Thursday, December 30, 2010
A few weeks ago, a friend and I were talking about breakups. We discussed how the death of a relationship not only breaks hearts but also spills ink over maps. Faster than he or she can say, "It's not you, it's me," your ex sinks a scalpel into your city. Amputated are the place where you met and the restaurant where you had your first date, summarily extracted your favorite movie theater and the park where you used to people watch on weekends. As if watching an air raid from above, you stand by helplessly as entire patches of territory vanish into blackout. Simply put, there are places you can no longer bring yourself to go.
My friend and I agreed that this is nothing short of a travesty. Your ex already took your heart/your sweatshirt/the best three and a half months of your youth; he or she should not be able to take your city as well. So what do you do when you find yourself squinting into the smoking post-apocalyptic wreckage of your rose-tinted urban paradise? In my opinion? Reclaim it.
See, when I was studying abroad in Santiago, I liked a boy who took me to a plaza. My crush never amounted to much, but that plaza -- which I neither could nor wanted to avoid -- remained haunted by the Ghost of Infatuations Past. Until the day when I decided I'd had enough and ceremoniously crisscrossed the plaza on my bike. And just like that, the plaza was mine again. As silly as it sounds, the debris strewn across that bombarded square reassembled itself into a lovely fountain and one of the city's most breathtaking churches. The plaza was back on my map. In time, I introduced it to new people who helped me create new memories there. Take that, apocalypse.
It strikes me that making a conscious effort to reclaim lost territory may be especially important for those who are new to a city. Relationships -- romantic and otherwise -- are key to recent arrivals' mapmaking process: When you're a newcomer, you see what people show you, and your experience of your new surroundings is strongly mediated by the paths your guides map out for you. If one of these guides decides to leave the tour early -- carrying your pride and your favorite DVD -- chances are you'll simply never retrace your steps. Your map will spread like vines around an obstacle, creeping around the edges of the blackout zone without ever venturing inside. When you find yourself heartbroken in familiar territory, on the other hand, your roots may already penetrate too deeply into the fallout zone to be torn out completely.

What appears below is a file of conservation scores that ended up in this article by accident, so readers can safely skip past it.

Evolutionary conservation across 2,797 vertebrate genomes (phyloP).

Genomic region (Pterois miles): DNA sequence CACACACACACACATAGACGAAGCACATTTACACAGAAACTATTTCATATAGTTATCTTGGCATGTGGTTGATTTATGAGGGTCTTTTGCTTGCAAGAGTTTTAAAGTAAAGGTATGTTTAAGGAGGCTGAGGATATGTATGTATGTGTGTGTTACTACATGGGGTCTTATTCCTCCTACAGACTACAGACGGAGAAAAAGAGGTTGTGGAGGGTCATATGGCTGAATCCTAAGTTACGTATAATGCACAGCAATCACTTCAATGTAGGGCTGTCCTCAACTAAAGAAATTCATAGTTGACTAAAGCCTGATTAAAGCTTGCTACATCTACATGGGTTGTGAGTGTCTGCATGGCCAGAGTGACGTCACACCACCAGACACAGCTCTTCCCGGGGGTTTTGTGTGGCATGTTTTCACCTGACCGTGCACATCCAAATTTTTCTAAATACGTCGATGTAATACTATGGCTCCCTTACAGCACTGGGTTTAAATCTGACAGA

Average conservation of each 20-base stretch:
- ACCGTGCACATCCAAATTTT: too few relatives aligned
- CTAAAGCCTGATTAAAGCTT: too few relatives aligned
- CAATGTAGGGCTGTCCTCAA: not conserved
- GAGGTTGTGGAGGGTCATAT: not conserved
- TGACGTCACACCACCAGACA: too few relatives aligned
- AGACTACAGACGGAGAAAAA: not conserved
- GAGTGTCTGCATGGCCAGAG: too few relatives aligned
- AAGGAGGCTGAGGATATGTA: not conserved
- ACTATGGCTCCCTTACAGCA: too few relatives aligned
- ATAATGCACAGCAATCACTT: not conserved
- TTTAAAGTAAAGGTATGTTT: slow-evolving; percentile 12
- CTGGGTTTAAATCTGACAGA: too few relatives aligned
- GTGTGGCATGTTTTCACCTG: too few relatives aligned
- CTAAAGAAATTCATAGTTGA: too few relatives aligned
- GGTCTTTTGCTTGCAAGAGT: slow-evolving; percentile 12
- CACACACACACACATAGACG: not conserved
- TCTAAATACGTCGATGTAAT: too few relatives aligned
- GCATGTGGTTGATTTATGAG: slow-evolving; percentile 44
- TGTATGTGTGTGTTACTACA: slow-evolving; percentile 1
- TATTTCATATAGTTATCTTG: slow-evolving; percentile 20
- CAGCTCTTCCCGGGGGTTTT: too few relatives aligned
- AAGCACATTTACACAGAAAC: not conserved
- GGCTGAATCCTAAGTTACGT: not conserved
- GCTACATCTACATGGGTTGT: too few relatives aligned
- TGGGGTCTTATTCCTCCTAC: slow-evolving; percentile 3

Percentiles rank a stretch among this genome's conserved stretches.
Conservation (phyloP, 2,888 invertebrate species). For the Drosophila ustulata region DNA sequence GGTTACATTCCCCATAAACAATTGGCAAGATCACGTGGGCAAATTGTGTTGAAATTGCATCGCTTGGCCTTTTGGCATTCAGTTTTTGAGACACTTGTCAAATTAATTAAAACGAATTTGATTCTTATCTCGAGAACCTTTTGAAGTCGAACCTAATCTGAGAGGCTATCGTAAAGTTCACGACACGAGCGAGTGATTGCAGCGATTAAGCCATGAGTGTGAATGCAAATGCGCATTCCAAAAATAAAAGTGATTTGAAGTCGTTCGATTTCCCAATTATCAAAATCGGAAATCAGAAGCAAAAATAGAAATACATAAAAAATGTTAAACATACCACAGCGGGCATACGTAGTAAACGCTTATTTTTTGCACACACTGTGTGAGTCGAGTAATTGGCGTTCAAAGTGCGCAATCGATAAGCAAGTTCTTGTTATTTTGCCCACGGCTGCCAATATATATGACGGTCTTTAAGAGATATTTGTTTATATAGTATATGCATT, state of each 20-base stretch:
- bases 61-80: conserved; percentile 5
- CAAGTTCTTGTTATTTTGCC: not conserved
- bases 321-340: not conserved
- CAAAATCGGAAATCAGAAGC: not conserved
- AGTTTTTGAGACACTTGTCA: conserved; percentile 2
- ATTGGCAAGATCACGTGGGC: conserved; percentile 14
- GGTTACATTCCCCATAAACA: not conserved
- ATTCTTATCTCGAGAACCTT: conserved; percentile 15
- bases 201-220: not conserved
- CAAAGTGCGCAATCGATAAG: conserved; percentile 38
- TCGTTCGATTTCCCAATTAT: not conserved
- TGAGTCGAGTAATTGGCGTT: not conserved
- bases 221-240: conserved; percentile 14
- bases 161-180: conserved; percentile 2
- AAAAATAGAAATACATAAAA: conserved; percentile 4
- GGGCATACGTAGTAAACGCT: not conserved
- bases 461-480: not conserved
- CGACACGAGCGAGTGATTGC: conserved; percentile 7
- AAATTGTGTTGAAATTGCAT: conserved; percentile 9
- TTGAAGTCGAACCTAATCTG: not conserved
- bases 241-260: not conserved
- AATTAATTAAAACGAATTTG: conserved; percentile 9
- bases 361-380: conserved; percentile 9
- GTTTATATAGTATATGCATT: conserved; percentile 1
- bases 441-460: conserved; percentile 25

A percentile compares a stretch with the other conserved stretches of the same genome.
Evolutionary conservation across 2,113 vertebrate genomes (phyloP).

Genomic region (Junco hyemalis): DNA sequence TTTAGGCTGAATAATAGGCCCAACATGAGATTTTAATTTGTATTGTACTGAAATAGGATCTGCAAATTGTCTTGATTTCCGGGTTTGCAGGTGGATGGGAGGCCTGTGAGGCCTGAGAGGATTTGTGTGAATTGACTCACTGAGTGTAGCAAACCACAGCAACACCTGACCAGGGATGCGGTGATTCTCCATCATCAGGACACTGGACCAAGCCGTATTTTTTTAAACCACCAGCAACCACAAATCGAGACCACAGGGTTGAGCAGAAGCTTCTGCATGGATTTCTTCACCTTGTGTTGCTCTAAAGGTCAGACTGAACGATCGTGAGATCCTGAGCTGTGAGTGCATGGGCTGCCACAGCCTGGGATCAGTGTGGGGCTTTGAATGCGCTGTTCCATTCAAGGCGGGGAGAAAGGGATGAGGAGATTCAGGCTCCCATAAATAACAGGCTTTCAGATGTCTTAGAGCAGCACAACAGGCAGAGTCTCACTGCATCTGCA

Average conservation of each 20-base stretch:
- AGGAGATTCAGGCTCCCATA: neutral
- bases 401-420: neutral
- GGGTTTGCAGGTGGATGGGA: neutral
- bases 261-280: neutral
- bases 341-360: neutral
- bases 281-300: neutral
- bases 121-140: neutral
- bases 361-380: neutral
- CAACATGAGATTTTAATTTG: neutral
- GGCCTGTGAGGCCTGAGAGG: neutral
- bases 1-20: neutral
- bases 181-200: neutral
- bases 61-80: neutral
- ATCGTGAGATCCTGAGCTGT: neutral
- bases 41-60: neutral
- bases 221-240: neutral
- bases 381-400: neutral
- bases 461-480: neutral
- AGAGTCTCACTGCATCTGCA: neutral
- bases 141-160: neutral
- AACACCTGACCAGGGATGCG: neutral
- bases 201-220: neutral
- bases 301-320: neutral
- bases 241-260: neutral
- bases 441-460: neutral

Then again, maybe not. What about you? Have you ever exorcised a haunted plaza? How do you return stolen spaces to your map? Do expats/newcomers face a specific set of challenges when confronting the post-apocalyptic city? Which is worse: for someone to trample the landmarks you've known since childhood or to grind a sprouting map back into the ground?
Tuesday, November 2, 2010
That is, until I saw this:
I called, of course. About the unicorn, not the bedbugs. I mean, how could I not after spotting her waiting for the La Guardia shuttle bus with a sleazy guy and overhearing them mention Vegas?
Friday, October 29, 2010
I'm guessing that everyone who's ever lived in a city with a subway system has a favorite station. It might be the station closest to your apartment, the one with the prettiest tiles on the walls, the one where you and your significant other met up before your first date or the one where peoplewatching is at its most fascinating. Within the Santiago Metro system, there are a few stations particularly close to my heart. One of them falls at a point on the line where the track travels above ground.
A good friend of mine lives right next to the station and can see onto the platform from his bedroom window. After visiting him during one of my last weeks in Santiago, I crossed the street, swiped through the Metro turnstile and, once I was down on the platform, looked up to his window and, per tradition, waved goodbye.
However, a simple wave didn't seem to suffice this time around. I was leaving Santiago in a few short weeks, making this one of the last times I would set foot in my favorite Metro station. Plus, there was a really good song playing on my iPod. I was going to go out with a bang.
It started with a general rock-out: hips swaying, hands in the air. Then came the robot, the Egyptian and Saturday Night Fever. Across the street, my friend was breaking it down just as hard in his bedroom window, but very few of the waiting passengers who were casting curious glances my way could see him; to them, I was just a crazy, vaguely foreign-looking woman who apparently believed she'd stumbled into the world's most poorly choreographed iPod commercial.
I was disappointed when the train pulled up and cut our dance party short, but I rolled away satisfied that I now had yet another reason to love my favorite station. It had become -- and forever will remain -- the site of the most badass dance party the Santiago Metro has ever seen.
Around the same time, I etched my initials into a square of wet cement. Unfortunately, "wet" in this case meant "half dry," so the result wasn't nearly as aesthetically pleasing as I'd hoped. Still, I relished the idea of leaving a permanent mark on the city that had left such an important mark on me. My interest in nostalgic vandalism had actually been sparked a few years earlier, when I'd accidentally planted my foot square in the middle of a patch of wet cement on a sidewalk in Santiago's Recoleta neighborhood; it was my first taste of the thrill of altering the urban landscape. (I've been back to the area many times since but was never able to identify the imprint of the bottom of my flip-flop. I choose to believe it's because I haven't looked hard enough and not because they smoothed the cement over after I marred it.)